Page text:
This is an appreciation blog.
‘Women are auspicious if they stay home.
Your contributions towards your family are even more than ministers and others running the country..’
We see a father-in-law telling this to his daughter-in-law, the protagonist when she got an interview opportunity for a dance teacher’s position. He tells her that even her mother-in-law had a post-graduate degree. But if he would have let her work, then who would have raised the children with proper values? This is coming from a patriarch of a ‘respectable’ family.
That’s how deep-rooted patriarchy is. It’s not always about violently forcing a woman to stay submissive, it’s the gaslighting that plays a huge role too. Jeo Baby did a brilliant job of showcasing the lives of women who are forced to live a voiceless life under patriarchy masquerading as a superficial tag of ‘keeping up the traditions’.
The movie shows how women slave away in the name of being a homemaker and how their efforts are never appreciated. The movie depicts countless scenes in the kitchen and activities that we see around us every day. But, here, it becomes unsettling, and that is why I felt it hits the audience at the right place. Jeo makes the toils of everyday kitchen work repetitive. As the audience, after some time we start to feel certain tiredness and restlessness, then we start to see the exhaustion it brings to the women. It’s like being trapped in a loop and the society keeping you bound to it.
The characters have no name, well probably they don’t need names. They represent our society, irrespective of religion, caste, and community.
We see a newly-wed bride, well-educated and a dancer quickly and uncomplainingly resorting to a life of endless toil of cooking, cleaning, tending to the men of the house. She looks up to her mother-in-law and follows in her footsteps. She is unaware of her husband’s feelings for her. She thinks the way to reach her man’s heart will be through his stomach.
Until she starts to speak up bit by bit and starts to see the change in her man’s behaviour and feels how insignificant her efforts are to him. A particularly shocking scene was when she asks her husband for foreplay during conjugal times, which takes the husband by surprise that she knows what foreplay is. He gives back a shocking reply that he does not feel anything towards her for having a foreplay with her.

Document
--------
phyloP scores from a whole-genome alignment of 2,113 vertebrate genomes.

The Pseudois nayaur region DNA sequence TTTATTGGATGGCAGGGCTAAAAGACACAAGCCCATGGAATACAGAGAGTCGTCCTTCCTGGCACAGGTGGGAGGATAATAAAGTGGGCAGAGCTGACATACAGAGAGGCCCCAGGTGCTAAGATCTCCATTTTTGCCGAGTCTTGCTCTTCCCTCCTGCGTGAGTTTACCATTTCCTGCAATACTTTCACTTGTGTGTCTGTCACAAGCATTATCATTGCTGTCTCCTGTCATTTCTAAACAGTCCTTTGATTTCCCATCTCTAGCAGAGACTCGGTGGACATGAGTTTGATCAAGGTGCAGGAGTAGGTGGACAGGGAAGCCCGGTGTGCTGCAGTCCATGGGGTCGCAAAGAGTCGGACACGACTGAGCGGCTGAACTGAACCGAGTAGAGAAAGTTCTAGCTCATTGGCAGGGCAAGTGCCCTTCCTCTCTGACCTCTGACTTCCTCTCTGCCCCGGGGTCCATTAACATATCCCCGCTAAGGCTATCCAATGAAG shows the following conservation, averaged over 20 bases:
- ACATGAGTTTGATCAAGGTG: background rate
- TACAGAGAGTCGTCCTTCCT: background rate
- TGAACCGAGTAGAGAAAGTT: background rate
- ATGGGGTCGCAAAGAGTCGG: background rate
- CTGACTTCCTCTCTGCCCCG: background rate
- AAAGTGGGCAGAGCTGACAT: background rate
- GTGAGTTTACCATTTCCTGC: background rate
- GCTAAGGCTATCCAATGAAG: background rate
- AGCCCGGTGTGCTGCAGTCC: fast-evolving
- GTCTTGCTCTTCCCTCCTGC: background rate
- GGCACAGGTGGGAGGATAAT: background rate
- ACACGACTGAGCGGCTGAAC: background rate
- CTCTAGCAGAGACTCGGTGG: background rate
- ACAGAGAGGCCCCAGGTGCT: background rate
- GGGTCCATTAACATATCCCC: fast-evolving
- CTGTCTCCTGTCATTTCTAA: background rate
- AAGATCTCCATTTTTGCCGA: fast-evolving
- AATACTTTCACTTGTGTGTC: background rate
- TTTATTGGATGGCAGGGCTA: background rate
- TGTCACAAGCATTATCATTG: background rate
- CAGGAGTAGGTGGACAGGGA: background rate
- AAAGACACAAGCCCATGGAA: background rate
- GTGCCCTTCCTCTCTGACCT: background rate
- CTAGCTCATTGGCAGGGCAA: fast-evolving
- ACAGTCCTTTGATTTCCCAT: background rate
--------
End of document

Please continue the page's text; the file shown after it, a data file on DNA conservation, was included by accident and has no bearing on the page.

The film also highlights the present socio-political scene in Kerala with the Sabarimala Temple and menstruation. We see how the bride is treated in a medieval way while she is menstruating. A particular scene shows how the husband pushes the wife back in rage, shouts, and treats her like a vermin when she comes to help him seeing him fall off his scooter, just because she was menstruating and was not ‘pure’ enough.
Nimisha and Suraj come back as a couple again after Thondimuthalum Driksakshiyum. Nimisha Sajayan has played the Bride to perfection. From playing an ever-smiling and blushing newlywed to a woman who seeks her own voice and wants to stand up for herself, her work in developing the character is remarkable. We see Suraj Venjaramoodu playing a teacher who is seen teaching what is family and its foundational values in school, while at home, he is completely ignorant towards the family’s biggest stakeholders, the women. He does complete justice to the role.
Other significant roles include the patriarchal head of the house the father-in-law, one of the husband’s cousins who mansplains the bride on making the ‘perfect’ black tea, the husband’s aunt who is born another woman who has accepted the fate of women under patriarchy and obliges to them. A significant role, personally to me, was of Usha’s, a maid who tells she works during her period days and hides it at the households because she can’t afford to lose the money for those 4 to 5 days. We see the bride empathizing and starting to help her while she cleans the floor, empathy that women must have for one another.
The climax and ending were relieving. The movie shows both partners being happy in the end. It is not in the melodramatic conventional way, or in a way we mostly see, something I was scared to watch after the climax scene and all those uncomfortable scenes of unsung slavery. But, it was something relieving and will make women feel more appreciated. This film is surely going to my recent favourite list of movies. So, spare about one and half hours, sit with your family and watch this visual lesson on women’s lives and contributions that remains unappreciated.